As efficiently as the Spaniards were in suppressing the rich cultural achievements of our ancestors, the U.S. imperialists went about their work of brutally suppressing any manifestation of patriotism by the Filipino people. Today, despite the current horror of the U.S. imperialist war of aggression in Vietnam, many still have the illusion that the U.S. imperialists are smart, subtle and smooth operators. But what is more cruel and crude than the murder of more than 250,000 Filipinos to achieve U.S. imperialist conquest of the Philippines, as was done in the Filipino-American War of 1899-1902?

What is more crude and inconsiderate than the all-out imperialist attempt during the first decade of this country to censor and suppress newspapers, drama, poetry, and other cultural efforts which manifested Filipino patriotism and national democratic aspirations? The mere display of the Philippine flag was enough ground for a Filipino to be punished for sedition.

Until today, many of our youth and elders are deprived of the memory of the national democratic struggle of our people. They have been made to forget. How is this possible even if there seems to be no more open coercion to prevent us from reviewing our national history?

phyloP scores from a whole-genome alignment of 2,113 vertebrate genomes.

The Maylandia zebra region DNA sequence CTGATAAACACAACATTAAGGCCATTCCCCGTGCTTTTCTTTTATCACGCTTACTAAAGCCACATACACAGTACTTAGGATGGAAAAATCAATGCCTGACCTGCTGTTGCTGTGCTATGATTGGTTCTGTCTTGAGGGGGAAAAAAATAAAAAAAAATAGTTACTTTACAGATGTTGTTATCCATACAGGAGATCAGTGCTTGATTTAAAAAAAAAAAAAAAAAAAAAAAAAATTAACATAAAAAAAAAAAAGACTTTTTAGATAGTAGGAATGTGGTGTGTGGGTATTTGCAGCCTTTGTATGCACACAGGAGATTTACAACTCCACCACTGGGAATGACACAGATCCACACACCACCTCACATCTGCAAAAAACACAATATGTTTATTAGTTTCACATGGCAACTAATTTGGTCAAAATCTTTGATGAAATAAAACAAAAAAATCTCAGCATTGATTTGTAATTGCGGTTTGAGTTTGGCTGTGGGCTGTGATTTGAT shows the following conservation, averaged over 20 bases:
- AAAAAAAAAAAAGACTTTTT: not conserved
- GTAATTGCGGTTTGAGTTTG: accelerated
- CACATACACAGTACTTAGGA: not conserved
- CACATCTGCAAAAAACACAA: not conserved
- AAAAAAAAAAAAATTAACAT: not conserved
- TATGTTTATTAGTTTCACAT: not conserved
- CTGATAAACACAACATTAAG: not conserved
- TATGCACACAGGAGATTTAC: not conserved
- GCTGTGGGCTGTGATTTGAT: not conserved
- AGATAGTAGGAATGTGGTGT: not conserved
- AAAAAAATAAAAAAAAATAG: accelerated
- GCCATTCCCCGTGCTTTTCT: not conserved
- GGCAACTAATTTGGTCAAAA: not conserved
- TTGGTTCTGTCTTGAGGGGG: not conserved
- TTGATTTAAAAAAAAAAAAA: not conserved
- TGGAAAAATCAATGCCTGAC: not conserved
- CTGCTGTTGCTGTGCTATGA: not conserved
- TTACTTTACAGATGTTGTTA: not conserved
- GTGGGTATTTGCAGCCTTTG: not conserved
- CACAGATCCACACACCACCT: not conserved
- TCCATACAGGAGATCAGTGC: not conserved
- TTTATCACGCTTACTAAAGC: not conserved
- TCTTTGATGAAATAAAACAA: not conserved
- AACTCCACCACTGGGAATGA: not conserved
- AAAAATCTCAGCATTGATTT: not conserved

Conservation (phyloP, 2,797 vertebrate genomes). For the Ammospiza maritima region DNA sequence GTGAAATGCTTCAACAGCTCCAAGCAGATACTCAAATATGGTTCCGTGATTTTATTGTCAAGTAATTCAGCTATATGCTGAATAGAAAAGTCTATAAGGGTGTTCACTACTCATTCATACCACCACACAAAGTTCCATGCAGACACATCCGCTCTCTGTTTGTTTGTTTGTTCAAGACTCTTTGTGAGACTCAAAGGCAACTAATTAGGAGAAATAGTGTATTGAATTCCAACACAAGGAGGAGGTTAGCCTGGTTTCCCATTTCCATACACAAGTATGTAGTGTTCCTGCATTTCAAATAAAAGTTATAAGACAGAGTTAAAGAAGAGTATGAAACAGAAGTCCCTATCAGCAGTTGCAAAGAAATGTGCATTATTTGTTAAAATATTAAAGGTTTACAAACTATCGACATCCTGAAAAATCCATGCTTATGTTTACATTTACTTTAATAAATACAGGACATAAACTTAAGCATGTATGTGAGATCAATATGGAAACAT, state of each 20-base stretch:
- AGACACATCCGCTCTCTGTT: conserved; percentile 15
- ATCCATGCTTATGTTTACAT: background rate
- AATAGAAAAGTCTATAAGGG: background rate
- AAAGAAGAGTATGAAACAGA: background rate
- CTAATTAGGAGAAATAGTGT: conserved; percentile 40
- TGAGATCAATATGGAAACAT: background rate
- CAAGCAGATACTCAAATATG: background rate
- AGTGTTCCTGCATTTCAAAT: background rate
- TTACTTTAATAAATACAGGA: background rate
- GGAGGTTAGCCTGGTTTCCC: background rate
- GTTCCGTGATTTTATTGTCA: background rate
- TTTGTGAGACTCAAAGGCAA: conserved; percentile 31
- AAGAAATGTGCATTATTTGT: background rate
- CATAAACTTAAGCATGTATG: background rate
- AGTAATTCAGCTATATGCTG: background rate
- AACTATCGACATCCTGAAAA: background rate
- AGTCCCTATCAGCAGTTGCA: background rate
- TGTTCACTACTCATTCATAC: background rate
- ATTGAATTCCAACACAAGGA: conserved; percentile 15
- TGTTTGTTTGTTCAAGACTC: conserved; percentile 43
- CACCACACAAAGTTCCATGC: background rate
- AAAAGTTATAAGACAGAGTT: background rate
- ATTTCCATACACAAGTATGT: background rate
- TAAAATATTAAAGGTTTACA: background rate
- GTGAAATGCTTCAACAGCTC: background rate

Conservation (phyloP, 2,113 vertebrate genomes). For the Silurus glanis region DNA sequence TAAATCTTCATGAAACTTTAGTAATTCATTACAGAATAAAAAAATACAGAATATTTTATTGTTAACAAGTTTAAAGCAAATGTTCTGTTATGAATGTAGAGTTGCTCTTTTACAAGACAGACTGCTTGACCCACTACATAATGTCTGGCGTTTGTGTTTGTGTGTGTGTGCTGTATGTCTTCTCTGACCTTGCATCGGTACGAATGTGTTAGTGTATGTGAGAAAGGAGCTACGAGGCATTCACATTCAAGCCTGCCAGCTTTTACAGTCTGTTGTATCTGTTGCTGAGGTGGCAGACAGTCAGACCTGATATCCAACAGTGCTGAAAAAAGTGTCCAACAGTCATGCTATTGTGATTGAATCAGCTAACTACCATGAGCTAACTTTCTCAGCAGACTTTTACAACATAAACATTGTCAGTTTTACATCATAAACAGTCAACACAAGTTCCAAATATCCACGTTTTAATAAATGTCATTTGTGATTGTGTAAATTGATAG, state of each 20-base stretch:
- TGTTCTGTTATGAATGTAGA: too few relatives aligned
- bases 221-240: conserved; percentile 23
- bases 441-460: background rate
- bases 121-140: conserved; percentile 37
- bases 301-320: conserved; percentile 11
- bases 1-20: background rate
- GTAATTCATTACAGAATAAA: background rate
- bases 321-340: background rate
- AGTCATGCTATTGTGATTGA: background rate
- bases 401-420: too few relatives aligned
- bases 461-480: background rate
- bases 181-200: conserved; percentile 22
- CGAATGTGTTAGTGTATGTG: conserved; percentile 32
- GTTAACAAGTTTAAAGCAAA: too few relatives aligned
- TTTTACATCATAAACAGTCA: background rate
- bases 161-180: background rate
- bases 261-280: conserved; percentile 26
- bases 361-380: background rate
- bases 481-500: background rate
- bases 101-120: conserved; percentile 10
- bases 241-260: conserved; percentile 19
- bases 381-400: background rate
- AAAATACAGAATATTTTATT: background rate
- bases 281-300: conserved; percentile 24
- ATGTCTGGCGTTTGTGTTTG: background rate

The history of mankind shows that state power and any appearance of stability in any class society are sustained by the force of arms and other coercive means. However, in so far as forgetting one s history is concerned, control of the means of cultural development is necessary to get such a result. A state, such as one that is imperialist, does not only have the instruments for coercion but also the instruments for suasion.

The first decisive step taken by the U.S. government in order to develop its cultural and educational control over the Philippines was to impose the English language as the medium of instruction and as the official language. On the national scale, a foreign language became the first language in government and business. English merely replaced Spanish as the vehicle of the foreign power dominating us.